Are you fully insured for Christmas?
But it's also a time when we are at higher risk of being burgled, as thieves stalk our streets looking for the added bonus of all those expensive gadgets sitting under the tree.
This is where contents insurance can be worth its weight in gold. It covers the damage or loss of possessions in your home you would normally take with you when you move. You can also include cover for accidental damage and items take away from the home, such as a camera, MP3 player or laptop, although adding on items does tend to increase the cost.
Are my presents covered?
It's essential to know what's covered and what's not - getting it wrong could cost you thousands of pounds. Kevin Pratt, insurance expert at MoneySuperMarket, explains: "Most contents policies recognise people have expensive gifts in the house around Christmas time by increasing the sum insured. The policy might also specify what this increase in the sum insured is, say, £5,000.
This covers presents you are planning to give as well as those you receive."
For example, LV= gives you an extra 10% contents cover in the month leading up to Christmas and the month after, covering presents, food and drink.
Pratt adds: "As ever, it's important to check your policy for the details of cover you've bought. If you don't have cover under the policy, give your insurer a call and ask for them to extend it. You'll have to pay a bit more premium, but you'll get peace of mind.
"It's also worth checking if your contents policy has accidental damage cover – this would pay out if, for example, someone spilt a glass of red wine over your carpet or an ornament was knocked over and broken at a party."
Does my contents insurance cover presents outside the home?
Not always. It is important to remember your contents insurance will not cover you for presents you have taken out of the house. For example, if are lucky enough to be proposed to this Christmas, your ring will not be covered by your contents cover when you are outside the house (research by LV= found one in 20 rings end up lost, so make sure you're covered).
If you want a present to be covered outside the home, you'll have to specifically add it to your insurance. Many contents insurance policies will cover listed items up to a value of £1,500 (check your policy to see what you are covered up to).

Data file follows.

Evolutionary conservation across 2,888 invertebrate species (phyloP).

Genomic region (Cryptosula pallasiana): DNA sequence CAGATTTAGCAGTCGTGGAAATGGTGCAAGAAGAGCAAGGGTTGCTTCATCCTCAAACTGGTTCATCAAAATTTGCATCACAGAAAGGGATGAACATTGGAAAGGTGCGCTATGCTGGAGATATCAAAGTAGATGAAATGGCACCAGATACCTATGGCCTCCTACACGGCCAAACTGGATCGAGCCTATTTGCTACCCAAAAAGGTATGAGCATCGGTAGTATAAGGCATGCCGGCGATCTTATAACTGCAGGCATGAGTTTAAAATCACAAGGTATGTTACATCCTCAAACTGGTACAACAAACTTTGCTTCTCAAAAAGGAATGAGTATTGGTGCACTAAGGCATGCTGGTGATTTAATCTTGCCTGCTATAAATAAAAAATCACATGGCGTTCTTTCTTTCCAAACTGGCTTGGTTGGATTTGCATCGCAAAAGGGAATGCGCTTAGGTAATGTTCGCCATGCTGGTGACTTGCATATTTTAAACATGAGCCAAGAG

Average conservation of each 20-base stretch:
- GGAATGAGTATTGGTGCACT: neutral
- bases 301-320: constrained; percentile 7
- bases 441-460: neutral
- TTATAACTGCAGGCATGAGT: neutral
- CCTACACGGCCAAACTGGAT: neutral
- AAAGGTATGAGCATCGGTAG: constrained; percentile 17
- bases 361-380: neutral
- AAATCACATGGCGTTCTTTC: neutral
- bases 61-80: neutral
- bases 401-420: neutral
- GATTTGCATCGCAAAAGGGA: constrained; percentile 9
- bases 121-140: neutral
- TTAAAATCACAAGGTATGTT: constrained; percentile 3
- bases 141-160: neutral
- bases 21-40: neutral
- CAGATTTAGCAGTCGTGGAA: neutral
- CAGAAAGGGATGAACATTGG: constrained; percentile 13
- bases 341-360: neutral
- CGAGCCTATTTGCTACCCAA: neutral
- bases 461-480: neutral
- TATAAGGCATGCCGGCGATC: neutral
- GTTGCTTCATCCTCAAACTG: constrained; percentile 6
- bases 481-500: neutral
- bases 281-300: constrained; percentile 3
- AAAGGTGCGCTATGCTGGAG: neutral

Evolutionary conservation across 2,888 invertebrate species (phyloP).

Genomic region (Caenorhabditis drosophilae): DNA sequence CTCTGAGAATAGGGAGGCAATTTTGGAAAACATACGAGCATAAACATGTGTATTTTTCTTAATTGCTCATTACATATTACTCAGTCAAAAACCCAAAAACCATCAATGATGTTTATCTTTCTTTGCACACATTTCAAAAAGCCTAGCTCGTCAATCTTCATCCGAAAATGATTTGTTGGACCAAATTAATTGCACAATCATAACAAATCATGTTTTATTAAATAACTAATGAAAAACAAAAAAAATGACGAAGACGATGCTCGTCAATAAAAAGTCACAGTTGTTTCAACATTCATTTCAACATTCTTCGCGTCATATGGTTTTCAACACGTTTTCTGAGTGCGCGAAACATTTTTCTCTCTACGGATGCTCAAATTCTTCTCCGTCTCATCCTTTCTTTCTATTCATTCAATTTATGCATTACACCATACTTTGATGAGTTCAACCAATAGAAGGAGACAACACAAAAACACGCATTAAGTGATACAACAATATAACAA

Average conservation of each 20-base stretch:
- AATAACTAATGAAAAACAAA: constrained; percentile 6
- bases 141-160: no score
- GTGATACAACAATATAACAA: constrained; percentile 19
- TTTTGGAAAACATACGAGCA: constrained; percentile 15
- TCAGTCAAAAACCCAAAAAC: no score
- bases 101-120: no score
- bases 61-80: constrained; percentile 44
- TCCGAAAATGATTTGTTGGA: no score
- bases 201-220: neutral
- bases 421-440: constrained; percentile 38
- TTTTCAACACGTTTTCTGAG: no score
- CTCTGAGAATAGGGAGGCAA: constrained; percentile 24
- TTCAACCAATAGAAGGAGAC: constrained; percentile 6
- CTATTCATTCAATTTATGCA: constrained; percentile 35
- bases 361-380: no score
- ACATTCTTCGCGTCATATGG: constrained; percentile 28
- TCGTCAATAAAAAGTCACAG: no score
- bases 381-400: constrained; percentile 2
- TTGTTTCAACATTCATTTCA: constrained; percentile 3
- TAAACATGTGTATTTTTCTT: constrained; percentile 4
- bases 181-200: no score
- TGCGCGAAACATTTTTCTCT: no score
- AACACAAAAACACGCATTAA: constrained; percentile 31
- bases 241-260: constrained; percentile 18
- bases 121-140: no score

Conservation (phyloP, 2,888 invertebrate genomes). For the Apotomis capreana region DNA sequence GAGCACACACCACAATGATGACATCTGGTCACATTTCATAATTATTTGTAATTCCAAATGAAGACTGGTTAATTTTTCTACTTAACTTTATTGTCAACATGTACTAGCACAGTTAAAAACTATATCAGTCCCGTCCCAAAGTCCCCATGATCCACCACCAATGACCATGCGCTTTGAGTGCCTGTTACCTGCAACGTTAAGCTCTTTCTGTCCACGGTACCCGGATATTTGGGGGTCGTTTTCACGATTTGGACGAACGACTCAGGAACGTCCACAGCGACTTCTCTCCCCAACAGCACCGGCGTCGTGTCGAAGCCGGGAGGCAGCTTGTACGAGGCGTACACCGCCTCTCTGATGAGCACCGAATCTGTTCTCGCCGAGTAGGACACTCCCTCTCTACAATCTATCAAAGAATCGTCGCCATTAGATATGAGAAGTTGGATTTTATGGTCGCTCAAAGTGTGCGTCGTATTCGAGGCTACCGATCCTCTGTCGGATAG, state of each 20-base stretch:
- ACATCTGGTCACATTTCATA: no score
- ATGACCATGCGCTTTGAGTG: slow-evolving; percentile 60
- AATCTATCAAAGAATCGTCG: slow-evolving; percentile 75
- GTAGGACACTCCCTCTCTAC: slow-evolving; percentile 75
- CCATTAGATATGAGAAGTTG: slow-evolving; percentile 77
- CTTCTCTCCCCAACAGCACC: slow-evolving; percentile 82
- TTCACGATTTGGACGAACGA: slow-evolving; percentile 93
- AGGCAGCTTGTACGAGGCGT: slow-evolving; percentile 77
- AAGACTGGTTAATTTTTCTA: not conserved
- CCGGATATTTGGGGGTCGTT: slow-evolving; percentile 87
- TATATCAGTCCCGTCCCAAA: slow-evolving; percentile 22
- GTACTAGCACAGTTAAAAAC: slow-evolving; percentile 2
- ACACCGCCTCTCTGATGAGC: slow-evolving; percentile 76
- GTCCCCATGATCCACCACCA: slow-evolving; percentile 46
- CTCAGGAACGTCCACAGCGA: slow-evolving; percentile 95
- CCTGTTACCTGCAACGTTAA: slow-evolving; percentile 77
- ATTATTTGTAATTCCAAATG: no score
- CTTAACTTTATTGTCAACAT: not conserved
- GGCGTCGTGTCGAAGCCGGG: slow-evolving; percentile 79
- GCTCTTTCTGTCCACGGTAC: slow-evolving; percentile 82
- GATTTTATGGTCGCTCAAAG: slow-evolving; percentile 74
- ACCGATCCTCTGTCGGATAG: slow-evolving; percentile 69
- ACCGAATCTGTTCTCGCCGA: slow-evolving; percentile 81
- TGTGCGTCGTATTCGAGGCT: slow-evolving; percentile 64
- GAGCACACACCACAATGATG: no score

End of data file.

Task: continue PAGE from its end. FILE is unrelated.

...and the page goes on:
At Christmas, most kids want the latest gadget, whether it's an iPhone 5S or a new tablet, so what's the best way to ensure you're covered? Is it better to add the gadget to your contents insurance or take out a separate gadget policy?
Kevin Pratt at MoneySuperMarket recommends considering specialist gadget insurance, instead of letting your contents insurance cover the risk, as gadget cover is more extensive and will cover you outside of your home.
He adds: "A gadget policy will have a lower excess than a contents policy – the excess is the amount you pay towards a claim, and a £100 contents policy excess could mean it's not worth claiming for a low-cost device, especially as you would lose any no claims bonus and probably trigger a premium increase next time you came to renew."
No claims bonus
A discount on a car insurance premium as a reward for having not made a claim on the policy. The NCB is earned for every year of claim-free driving; a driver will earn another year’s NCB to a maximum of five years. The actual discount on the insurance premium will depend on the insurer. If you make a claim, your insurance company may reduce your discount by a number of years so you have to “earn” these over again or it may revoke the NCB entirely. Motorists can generally transfer their NCB across to another insurer and can pay an additional premium to protect it so should they have an accident, the NCB remains intact.
This is more usually a feature of car insurance but it can also crop up in contents, mobile phone and pet insurance policies. An excess is the amount of money you have to pay before the insurance company starts paying out. The excess makes up the first part of a claim, so if your excess is £100 and your claim is for £500, you would pay the first £100 and the insurer the remaining £400. Many online insures let you set your own excess, but the lower the excess, the more expensive the premium will be.
Does exactly what it says on the tin: covers the contents of your home for theft and damage and also may insure certain possessions (jewellery, cycles) outside of the home. Things to watch for include the excess and also the maximum payout on individual items. Another grey area is kitchen fittings, as some contents policies say these are not contents but part of the fabric of the property and covered by buildings insurance and some buildings policies don’t cover them because they regard them as contents.